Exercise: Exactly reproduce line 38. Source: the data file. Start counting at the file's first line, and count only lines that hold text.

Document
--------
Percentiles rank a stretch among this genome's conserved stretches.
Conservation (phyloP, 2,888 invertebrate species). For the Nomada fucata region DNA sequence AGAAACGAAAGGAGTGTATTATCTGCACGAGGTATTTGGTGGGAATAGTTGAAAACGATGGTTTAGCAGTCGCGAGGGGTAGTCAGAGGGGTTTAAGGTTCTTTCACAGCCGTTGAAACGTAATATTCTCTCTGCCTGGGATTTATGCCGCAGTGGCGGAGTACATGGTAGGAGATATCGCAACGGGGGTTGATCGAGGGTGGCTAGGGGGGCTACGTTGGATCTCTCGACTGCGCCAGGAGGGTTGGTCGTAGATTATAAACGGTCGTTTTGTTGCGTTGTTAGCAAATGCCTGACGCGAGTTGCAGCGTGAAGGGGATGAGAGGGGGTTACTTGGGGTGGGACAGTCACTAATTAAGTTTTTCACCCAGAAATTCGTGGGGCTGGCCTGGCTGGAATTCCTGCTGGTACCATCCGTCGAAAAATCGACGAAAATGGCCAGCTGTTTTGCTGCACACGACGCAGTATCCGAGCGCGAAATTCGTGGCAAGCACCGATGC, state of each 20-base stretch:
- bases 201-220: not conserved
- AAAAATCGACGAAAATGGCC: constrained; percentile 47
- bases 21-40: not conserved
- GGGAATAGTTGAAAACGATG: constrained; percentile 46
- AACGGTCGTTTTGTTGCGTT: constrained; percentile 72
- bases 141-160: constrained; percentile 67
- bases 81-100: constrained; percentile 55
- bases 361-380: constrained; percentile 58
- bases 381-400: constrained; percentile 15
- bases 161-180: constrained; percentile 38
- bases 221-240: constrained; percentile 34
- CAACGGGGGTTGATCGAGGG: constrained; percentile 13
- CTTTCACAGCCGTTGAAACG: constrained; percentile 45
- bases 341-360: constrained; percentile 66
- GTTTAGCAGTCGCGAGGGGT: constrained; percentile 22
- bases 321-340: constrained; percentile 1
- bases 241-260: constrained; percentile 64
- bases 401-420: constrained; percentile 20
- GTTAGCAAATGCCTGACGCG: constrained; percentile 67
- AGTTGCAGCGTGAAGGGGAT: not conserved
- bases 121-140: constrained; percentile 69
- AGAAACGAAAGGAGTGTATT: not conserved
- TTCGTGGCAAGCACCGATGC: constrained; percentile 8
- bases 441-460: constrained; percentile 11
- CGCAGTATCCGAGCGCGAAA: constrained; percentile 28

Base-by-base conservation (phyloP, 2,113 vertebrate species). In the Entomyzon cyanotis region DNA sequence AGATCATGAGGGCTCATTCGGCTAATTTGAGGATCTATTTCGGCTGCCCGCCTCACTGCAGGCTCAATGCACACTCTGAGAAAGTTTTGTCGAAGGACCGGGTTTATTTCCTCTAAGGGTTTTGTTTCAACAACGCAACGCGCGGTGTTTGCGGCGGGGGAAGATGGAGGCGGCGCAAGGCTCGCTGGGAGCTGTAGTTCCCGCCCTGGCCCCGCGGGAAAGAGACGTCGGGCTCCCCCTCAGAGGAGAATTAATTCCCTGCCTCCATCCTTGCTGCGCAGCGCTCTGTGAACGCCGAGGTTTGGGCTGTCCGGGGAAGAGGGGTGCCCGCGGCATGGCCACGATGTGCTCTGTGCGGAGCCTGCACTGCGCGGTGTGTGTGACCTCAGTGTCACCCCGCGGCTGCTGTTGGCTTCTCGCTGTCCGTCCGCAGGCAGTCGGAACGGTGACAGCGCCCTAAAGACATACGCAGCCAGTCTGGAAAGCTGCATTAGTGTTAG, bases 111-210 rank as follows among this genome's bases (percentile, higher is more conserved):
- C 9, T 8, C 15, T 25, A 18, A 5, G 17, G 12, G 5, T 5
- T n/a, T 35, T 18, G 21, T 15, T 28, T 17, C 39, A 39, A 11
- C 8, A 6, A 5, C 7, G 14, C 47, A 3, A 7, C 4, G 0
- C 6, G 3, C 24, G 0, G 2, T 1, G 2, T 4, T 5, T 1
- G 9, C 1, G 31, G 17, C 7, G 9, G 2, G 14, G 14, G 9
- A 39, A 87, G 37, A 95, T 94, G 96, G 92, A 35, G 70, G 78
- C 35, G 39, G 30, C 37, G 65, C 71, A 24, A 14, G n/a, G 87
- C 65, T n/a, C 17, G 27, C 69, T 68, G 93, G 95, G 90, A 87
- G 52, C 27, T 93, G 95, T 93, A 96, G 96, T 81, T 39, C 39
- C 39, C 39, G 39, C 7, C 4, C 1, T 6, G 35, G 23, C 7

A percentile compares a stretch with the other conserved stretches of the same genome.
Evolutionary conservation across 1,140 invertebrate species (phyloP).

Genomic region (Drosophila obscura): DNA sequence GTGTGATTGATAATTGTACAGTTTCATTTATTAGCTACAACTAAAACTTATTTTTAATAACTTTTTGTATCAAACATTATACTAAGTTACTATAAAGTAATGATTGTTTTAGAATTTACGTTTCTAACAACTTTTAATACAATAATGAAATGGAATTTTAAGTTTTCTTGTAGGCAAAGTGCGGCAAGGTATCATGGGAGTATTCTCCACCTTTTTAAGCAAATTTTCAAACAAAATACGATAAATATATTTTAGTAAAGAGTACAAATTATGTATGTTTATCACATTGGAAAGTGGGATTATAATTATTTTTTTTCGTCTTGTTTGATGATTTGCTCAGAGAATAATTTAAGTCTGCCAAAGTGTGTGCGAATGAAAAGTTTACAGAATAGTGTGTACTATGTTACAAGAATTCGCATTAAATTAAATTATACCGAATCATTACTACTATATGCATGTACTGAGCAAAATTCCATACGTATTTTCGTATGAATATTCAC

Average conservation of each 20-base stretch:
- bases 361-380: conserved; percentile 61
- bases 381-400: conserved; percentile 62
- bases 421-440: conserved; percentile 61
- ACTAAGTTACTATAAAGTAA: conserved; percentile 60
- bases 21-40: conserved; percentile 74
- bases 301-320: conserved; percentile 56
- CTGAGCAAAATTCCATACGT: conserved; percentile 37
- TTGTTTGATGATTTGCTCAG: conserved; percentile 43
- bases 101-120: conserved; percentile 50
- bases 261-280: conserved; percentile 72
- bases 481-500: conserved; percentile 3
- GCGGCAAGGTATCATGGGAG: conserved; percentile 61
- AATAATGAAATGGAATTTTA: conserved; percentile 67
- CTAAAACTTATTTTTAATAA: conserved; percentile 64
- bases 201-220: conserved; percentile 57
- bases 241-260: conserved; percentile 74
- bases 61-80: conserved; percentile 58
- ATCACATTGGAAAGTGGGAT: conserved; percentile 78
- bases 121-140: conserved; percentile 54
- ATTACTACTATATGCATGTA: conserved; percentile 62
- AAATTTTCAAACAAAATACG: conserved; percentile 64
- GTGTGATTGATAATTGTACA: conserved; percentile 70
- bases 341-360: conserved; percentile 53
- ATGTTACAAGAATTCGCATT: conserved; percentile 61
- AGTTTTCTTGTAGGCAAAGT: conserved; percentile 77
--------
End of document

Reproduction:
- C 39, C 39, G 39, C 7, C 4, C 1, T 6, G 35, G 23, C 7